Team performance can often be the underlying cause of success or failure within a business unit. It’s not just the bottom line that is affected by a team’s dynamics either. Overall morale, employee retention and corporate culture are heavily influenced by the way an organization’s teams are formed and collaborate.
Top teams don’t happen by accident. There are certain factors that high-performance teams have in common, and leaders have tools they can use to affect the quality of collaboration within the group. When looking for examples of such teams, executives need to look no further than the Beatles – four dynamite individuals whose success in innovating offers much needed inspiration.
What can executives learn from the Beatles?
- Set a high bar for chemistry: Aim for fireworks and magic in a bottle. Unfortunately, when recruiting members for their team, too many executives suffer from an excessive focus on functional competence at the expense of team complementarity. In an increasingly transdisciplinary world where employees are expected to move across organizational business units, this obsession with functional expertise will be outdated. And while it is certainly relevant, it is hardly the best predictor for team performance. A short listen to a Beatles’ live music performance will quicky demonstrate that individually, they were not the most technically competent This is best illustrated by the long-standing critique of Ringo’s unskilled drumming. Yet, John, Paul, and George knew exactly how Ringo’s distinctive rhythm and drumming could turn a song from great to iconic. They called him a “song-serving drummer” – a guy who “sits in the song” and then plays appropriately for this song. Many who have heard the opening beat to “Come together” will agree that it is ingenious in its innovative simplicity. More than fifty years after it was composed, people still instantly recognize the beat.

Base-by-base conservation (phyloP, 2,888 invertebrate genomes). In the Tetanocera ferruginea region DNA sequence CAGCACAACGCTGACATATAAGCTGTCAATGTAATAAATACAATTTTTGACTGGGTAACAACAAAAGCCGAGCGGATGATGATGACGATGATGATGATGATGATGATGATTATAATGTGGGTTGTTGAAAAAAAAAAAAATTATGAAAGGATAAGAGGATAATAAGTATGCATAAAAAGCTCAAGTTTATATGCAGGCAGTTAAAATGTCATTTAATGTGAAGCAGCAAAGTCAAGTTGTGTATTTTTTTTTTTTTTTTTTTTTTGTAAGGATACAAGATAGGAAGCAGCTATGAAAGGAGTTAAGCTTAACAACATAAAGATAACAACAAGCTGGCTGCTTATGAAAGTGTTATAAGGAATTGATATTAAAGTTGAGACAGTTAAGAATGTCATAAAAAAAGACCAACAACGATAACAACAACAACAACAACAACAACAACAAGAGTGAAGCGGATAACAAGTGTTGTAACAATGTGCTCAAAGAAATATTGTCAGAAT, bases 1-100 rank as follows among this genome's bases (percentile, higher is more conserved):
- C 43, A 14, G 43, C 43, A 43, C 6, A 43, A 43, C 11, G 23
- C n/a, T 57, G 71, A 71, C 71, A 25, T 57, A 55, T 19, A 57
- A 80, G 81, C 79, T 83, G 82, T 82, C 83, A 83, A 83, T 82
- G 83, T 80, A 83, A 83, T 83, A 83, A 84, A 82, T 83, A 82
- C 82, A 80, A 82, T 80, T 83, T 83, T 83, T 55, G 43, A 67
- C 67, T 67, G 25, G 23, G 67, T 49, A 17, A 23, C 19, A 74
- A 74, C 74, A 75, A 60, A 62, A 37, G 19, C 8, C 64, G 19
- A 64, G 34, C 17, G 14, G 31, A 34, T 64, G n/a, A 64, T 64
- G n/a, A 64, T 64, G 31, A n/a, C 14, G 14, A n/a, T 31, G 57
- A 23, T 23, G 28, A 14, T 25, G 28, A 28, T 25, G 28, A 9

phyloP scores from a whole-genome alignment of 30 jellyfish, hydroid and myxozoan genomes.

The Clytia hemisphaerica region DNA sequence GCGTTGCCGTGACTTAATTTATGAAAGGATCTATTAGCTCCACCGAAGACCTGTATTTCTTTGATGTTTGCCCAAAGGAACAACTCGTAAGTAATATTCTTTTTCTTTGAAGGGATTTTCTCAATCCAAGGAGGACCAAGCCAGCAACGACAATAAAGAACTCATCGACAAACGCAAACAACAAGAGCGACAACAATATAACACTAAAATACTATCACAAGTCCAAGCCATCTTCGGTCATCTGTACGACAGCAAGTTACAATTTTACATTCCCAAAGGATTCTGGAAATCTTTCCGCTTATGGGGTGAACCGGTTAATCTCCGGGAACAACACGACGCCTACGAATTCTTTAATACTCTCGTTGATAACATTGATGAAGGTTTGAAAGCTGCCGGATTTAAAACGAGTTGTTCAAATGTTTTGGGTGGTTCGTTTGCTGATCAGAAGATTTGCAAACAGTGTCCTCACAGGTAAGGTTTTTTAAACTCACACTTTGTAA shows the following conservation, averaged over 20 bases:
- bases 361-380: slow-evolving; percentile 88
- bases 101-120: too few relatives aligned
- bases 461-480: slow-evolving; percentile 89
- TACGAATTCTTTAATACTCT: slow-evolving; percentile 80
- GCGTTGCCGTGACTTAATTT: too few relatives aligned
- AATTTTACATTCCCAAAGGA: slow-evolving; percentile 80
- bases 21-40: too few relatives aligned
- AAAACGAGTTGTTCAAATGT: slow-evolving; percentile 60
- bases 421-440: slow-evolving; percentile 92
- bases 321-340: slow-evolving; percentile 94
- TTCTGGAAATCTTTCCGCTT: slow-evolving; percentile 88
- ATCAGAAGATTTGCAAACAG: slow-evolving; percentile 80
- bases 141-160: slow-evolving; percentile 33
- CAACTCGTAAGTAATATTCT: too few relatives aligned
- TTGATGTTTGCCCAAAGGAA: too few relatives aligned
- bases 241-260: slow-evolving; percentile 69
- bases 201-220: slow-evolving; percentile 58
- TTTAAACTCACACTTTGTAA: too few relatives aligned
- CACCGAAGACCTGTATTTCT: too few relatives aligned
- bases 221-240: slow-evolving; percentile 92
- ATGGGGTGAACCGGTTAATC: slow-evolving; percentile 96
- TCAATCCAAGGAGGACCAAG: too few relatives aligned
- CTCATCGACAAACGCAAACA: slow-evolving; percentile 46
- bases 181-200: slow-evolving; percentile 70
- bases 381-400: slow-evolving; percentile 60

- Provide visibility & inclusion of every team member: In each team, there are roles that by nature are more visible, even glamorous, than others. And while we cannot deny the allure of the lead singer role, teams today can learn from one of The Beatles’ deliberate choices as a band. Early on, they decided that they were not going to be a band with a lead singer in the front and some drummer in the back. Instead, fans saw a cohesive group, an ensemble of four equal players. They were the Fabulous 4. To achieve this visual cohesion, John, Paul, and George all stood in the front, while Ringo was physically elevated on the stage. Raising the drum kit was an unusual arrangement at the time – he was as much at the center of attention as the other three Beatles. In fact, The Beatles even included in their venue contracts a requirement to provide a special drumming platform for Ringo.
- Address, don’t suppress: This is a lesson that executives can learn from the Beatle’s reason for falling apart as a team. They came together, innovated, and fail to sustain the teamship. Tensions rose to the point of becoming insurmountable, and individual members began to emotionally or quite literally check out. When left unaddressed, minor tensions amplify over time, and it becomes ever more difficult to have the difficult conversations. So leaders must pay special attention to early warning signals and tensions, and ask whether they are proactively addressing (rather than suppressing) the issue and team emotions at hand.